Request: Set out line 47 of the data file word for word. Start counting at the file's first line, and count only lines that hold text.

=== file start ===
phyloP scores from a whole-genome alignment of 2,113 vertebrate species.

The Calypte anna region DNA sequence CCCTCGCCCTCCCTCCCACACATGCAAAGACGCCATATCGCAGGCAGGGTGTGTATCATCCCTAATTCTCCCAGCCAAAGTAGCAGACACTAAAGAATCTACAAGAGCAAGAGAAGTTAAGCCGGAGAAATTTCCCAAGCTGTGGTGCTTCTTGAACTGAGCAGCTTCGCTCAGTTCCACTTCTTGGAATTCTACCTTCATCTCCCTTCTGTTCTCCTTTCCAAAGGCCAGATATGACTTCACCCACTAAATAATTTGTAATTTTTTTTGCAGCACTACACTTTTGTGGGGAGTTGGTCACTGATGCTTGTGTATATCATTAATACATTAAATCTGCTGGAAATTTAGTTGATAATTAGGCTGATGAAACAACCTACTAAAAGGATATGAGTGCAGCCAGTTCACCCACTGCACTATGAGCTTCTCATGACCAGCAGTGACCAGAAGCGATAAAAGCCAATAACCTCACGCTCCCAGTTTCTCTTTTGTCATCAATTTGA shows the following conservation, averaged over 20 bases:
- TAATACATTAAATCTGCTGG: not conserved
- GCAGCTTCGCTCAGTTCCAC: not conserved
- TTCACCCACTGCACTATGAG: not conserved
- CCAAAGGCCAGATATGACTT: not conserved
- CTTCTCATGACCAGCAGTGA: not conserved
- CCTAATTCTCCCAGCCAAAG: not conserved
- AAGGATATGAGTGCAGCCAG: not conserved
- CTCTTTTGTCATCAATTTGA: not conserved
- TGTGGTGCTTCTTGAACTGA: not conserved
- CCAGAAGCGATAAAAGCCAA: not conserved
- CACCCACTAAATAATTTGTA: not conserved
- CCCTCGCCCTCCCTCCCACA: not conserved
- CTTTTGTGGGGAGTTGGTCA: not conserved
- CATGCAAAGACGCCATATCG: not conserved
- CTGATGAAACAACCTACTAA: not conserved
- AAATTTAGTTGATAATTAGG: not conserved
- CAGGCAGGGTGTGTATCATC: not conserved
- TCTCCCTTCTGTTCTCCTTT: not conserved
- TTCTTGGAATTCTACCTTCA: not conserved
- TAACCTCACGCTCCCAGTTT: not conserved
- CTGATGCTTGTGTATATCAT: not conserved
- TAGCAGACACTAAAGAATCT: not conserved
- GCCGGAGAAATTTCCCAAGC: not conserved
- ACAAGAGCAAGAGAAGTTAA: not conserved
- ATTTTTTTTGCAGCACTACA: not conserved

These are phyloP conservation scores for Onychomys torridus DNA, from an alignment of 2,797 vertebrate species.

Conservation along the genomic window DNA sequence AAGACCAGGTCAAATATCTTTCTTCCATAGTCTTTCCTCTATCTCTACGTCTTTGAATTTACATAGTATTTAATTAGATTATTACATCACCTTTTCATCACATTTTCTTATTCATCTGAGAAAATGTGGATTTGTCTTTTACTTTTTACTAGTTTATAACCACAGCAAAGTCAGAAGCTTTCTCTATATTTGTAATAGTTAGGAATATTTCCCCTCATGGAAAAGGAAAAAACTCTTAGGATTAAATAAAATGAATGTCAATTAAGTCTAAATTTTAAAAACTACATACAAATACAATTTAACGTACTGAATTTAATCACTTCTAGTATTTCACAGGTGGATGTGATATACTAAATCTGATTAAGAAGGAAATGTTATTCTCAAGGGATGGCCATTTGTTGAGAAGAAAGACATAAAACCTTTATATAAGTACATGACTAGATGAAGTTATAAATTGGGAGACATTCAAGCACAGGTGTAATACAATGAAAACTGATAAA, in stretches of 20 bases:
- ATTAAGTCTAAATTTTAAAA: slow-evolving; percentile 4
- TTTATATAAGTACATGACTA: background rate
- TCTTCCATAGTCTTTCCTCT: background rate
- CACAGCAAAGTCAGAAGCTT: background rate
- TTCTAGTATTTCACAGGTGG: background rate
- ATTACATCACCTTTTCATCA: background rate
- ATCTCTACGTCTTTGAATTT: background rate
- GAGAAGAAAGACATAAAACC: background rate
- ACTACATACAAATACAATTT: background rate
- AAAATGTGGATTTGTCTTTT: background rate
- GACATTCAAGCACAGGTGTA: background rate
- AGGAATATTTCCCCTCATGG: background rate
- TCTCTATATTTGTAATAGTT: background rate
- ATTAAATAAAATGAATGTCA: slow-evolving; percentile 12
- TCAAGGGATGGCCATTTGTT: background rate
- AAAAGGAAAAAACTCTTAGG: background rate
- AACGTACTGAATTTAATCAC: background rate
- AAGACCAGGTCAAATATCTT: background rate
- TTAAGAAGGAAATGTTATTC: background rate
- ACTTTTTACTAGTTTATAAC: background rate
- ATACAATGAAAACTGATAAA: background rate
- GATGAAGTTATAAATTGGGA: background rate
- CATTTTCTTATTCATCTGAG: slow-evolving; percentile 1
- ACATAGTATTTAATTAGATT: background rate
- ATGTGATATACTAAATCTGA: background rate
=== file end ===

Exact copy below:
- AAGACCAGGTCAAATATCTT: background rate